Instead of updating or replacing the city’s 20 community pools, the Park Board and City Council opted to build nine new aquatic centers with amenities such as a lazy river, water slides, a “tot pool” and spray features. None of these were slated for West Dallas; the closest are a “community” or medium-sized aquatic center at Kidd Springs Park in north Oak Cliff, and another at Bachman that hasn’t yet opened.
None of the 11 public input meetings for the 2015 master plan were held in our neighborhood, though feedback from an October 2015 City Council meeting note encouragement for a “neighborhood,” or small, aquatic center in West Dallas. The final plan, however, included only the new sprayground at Nash-Davis.
An updated park without a pool?
At last week’s public meeting, attendees reviewed and discussed two concepts for the future of Hattie R. Moore Park created by Studio Outside. Both concepts focus on making the park more safely accessible and bridging missing connections with West Dallas neighbors.
The dormant pool becomes part of a new civic plaza and is renovated into an amphitheater to serve as the primary feature for visitors to learn and appreciate the history of the neighborhood, incorporating the views into downtown and its skyline.
The newly proposed concepts do not include adequate space for the former pool or to include baseball fields and other amenities voiced during the initial meeting in February 2020, as previously reported by Dallas Free Press. Studio Outside’s presentation at the meeting also noted that the city’s Aquatic Master Plan does not include the reopening of Hattie R. Moore pool or any new water feature at this time.
Roughly 30 people attended that initial meeting, but only six neighborhood residents and community organizers attended last week, plus five public officials and two designers from Studio Outside. The community didn’t turn out because people don’t trust the city’s reasoning behind decisions around projects and developments, Martinez said to Jared White, park planning manager, at the meeting.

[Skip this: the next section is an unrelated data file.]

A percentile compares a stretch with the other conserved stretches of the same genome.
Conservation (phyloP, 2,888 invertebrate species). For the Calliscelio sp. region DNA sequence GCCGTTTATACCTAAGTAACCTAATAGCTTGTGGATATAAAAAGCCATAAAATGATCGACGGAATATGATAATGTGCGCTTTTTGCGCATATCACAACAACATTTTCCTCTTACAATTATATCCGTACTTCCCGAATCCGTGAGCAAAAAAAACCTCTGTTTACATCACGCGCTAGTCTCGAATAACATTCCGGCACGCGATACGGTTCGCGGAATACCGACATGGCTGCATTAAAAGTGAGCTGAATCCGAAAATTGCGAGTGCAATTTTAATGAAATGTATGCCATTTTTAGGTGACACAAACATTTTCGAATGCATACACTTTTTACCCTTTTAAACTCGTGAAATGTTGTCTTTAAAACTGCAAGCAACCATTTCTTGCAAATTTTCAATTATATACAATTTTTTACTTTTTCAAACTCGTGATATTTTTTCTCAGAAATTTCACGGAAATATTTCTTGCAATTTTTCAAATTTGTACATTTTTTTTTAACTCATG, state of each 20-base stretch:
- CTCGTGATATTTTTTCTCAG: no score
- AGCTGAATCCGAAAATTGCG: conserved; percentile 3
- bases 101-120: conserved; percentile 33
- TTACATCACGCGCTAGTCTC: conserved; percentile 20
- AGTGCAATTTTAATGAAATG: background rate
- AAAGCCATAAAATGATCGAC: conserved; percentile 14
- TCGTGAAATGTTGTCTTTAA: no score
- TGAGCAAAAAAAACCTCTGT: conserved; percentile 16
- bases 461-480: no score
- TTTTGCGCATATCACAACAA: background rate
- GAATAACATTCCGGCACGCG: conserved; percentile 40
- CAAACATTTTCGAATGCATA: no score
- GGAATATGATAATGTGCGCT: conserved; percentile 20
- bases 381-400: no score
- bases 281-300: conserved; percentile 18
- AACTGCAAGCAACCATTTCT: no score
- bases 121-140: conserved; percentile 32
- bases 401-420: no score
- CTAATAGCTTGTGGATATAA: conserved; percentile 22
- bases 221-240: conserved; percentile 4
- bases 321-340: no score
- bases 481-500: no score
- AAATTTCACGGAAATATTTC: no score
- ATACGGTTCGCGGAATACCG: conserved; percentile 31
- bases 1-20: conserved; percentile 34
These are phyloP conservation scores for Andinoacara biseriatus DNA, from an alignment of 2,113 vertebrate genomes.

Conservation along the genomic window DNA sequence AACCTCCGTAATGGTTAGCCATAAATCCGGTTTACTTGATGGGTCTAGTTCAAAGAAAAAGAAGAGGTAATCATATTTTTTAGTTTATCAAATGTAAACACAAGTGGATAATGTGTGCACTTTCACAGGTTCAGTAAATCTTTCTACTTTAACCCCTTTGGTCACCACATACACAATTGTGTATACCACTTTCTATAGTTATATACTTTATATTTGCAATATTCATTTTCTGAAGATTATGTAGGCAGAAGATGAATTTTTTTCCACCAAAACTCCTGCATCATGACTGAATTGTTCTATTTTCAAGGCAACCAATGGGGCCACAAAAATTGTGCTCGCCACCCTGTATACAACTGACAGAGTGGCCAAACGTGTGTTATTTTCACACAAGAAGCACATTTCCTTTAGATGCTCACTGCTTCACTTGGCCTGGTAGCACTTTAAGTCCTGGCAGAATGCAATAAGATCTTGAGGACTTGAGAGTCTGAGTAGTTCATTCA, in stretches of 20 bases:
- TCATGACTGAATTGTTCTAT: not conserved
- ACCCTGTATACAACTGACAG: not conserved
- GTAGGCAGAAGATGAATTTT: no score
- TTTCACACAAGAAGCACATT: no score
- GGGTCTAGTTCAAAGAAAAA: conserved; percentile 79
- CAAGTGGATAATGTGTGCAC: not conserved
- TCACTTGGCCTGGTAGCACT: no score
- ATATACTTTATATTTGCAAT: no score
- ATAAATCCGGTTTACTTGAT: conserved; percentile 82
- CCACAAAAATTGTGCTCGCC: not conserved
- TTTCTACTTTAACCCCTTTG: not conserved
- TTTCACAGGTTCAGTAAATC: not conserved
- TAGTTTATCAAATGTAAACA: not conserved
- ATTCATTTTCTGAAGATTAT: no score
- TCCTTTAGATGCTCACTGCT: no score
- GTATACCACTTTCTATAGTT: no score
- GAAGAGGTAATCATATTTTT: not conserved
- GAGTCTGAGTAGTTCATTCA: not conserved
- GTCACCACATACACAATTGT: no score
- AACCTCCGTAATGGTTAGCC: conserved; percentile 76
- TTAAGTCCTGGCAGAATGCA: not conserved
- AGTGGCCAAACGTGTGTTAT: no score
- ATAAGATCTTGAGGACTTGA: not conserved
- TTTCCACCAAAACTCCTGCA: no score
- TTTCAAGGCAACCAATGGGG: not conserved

As neighbors present expressed their desire to keep a pool or aquatic feature in the park, both District 6 Councilman Omar Narvaez and his appointee to the Dallas Park and Recreation Board, Tim Dickey, expressed caution.
“We have a bigger population than we did 30 years ago,” Narvaez said of West Dallas. “We have way more people still moving in. We can’t build something for just your street and that number of people who were here before. We have to build it for what’s coming and anticipate coming here, and this space [Hattie R. Moore Park], unfortunately, just doesn’t hold it.”
A community pool is going to happen; it’s just a matter of where, Narvaez said at the meeting. Benito Juárez Park, a couple of blocks north of the Anita Martinez Recreation Center and Hattie R. Moore Park, was the location most often referenced that could house a new community pool.
“We’ve got to have kids learning to swim,” Dickey told neighbors, and if West Dallas has a community pool, “we can do that.”
The 2015 master plan spelled out land requirements ranging from 2 acres for a small aquatic center to 4 acres for a large one. Hattie R. Moore Park is 3.2 acres, and Benito Juárez Park is 6.1 acres. Comparatively, Tietze Park in East Dallas, where one of the three new small aquatic centers is located, covers 8.2 acres.
“All we’re saying is, this is a small park,” Dickey said of Hattie R. Moore. “Like we said, Benito Juárez, not saying that’s where it is, [but] we can have a nice community pool bigger than this one.”
“Would you all be open to that?” Dickey asked.
It would take about three months to start the process of a Benito Juárez master plan, and the community would need to complete the plan early next year, Narvaez said.
“We’re going to lose an amenity over there” if a pool is added, Narvaez said. The park currently holds a basketball court, a playground, a trail, a plaza and a soccer field, though the field can’t be used by neighbors, only as a rental.
“I don’t know what amenity we’ll lose over there, in Benito Juarez,” Narvaez said. “Y’all have to decide what you’re willing to give up from there — knowing that we’ll bring it over here.”